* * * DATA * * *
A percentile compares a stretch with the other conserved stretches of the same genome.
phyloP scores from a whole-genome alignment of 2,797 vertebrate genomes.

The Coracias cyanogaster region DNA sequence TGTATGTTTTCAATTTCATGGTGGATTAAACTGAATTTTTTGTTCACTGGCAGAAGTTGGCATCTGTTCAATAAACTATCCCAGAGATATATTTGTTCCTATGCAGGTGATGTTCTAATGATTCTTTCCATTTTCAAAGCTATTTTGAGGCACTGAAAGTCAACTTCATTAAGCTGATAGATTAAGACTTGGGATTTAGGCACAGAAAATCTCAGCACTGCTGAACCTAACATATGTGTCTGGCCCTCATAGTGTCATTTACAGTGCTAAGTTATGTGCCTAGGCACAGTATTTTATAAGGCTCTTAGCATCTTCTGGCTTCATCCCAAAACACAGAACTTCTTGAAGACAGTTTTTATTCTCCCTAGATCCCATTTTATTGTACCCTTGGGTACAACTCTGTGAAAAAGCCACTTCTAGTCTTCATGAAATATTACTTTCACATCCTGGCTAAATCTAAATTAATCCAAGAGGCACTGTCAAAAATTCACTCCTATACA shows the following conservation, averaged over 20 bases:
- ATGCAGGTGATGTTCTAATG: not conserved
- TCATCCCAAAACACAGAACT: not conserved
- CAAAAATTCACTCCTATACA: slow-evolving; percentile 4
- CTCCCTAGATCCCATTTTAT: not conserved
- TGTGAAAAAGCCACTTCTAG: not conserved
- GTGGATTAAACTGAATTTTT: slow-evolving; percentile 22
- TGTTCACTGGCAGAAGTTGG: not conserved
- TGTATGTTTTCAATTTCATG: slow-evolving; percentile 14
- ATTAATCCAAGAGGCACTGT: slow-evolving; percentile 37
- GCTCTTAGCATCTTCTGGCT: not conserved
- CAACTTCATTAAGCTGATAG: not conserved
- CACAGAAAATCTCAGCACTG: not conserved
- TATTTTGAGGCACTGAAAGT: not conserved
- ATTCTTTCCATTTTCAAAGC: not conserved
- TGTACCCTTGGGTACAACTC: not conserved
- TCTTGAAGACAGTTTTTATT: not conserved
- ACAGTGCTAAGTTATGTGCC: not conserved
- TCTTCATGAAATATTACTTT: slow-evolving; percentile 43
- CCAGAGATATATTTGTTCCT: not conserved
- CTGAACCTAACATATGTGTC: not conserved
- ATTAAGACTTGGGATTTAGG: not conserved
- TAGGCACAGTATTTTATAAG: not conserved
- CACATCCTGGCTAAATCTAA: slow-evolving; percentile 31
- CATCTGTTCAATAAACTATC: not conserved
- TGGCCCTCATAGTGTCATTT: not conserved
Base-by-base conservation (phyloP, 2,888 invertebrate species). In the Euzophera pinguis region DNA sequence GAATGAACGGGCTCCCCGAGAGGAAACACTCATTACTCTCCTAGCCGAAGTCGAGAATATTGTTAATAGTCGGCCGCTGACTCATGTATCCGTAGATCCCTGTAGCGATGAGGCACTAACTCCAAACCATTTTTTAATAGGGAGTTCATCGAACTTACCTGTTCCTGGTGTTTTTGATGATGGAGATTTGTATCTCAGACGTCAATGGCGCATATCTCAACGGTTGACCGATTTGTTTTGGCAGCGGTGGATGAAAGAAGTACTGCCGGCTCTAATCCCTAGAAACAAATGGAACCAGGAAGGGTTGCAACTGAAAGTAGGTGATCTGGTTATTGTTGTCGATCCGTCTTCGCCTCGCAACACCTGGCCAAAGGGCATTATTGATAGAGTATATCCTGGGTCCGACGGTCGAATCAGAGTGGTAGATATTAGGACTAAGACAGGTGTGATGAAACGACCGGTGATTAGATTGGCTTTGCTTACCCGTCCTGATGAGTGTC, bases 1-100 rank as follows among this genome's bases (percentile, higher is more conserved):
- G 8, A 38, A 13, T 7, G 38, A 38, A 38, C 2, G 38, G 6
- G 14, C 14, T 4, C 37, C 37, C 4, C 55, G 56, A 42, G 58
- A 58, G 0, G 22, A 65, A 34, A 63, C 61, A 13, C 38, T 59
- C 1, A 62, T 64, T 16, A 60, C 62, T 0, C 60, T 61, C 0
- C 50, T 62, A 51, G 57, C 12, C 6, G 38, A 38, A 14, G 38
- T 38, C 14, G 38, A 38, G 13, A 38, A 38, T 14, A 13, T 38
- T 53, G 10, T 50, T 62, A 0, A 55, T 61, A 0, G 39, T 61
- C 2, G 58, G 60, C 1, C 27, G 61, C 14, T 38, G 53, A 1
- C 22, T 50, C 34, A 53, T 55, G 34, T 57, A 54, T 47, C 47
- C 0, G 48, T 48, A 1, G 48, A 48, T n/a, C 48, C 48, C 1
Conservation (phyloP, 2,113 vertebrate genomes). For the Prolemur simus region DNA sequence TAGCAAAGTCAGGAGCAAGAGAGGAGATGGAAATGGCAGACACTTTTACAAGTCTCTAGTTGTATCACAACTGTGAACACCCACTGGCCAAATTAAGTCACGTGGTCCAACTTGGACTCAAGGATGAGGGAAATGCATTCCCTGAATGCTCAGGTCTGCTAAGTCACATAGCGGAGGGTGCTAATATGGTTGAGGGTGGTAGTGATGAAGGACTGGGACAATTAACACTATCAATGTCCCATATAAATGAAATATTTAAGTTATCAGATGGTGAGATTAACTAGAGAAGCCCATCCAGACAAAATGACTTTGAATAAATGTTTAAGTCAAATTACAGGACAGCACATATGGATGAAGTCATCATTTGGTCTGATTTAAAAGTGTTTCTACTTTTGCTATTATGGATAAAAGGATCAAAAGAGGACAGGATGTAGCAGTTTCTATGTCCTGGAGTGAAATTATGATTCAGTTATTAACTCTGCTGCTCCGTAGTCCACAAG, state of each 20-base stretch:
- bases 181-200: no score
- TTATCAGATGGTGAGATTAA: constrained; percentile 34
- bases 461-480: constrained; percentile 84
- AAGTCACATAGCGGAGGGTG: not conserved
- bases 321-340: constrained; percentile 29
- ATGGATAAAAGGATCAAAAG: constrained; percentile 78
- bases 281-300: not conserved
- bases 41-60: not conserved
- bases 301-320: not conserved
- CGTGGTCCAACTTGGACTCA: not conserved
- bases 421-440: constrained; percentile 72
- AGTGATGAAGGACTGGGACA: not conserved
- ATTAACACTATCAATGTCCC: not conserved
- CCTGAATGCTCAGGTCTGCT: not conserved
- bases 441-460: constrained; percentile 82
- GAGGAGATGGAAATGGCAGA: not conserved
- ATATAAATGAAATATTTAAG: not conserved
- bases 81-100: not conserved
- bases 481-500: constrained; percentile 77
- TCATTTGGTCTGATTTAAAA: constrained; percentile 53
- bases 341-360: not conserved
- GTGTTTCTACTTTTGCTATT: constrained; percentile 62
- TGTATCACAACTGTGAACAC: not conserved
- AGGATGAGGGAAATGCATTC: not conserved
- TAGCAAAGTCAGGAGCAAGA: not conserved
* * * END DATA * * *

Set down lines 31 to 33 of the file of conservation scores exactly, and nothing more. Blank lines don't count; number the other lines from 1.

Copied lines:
- G 14, C 14, T 4, C 37, C 37, C 4, C 55, G 56, A 42, G 58
- A 58, G 0, G 22, A 65, A 34, A 63, C 61, A 13, C 38, T 59
- C 1, A 62, T 64, T 16, A 60, C 62, T 0, C 60, T 61, C 0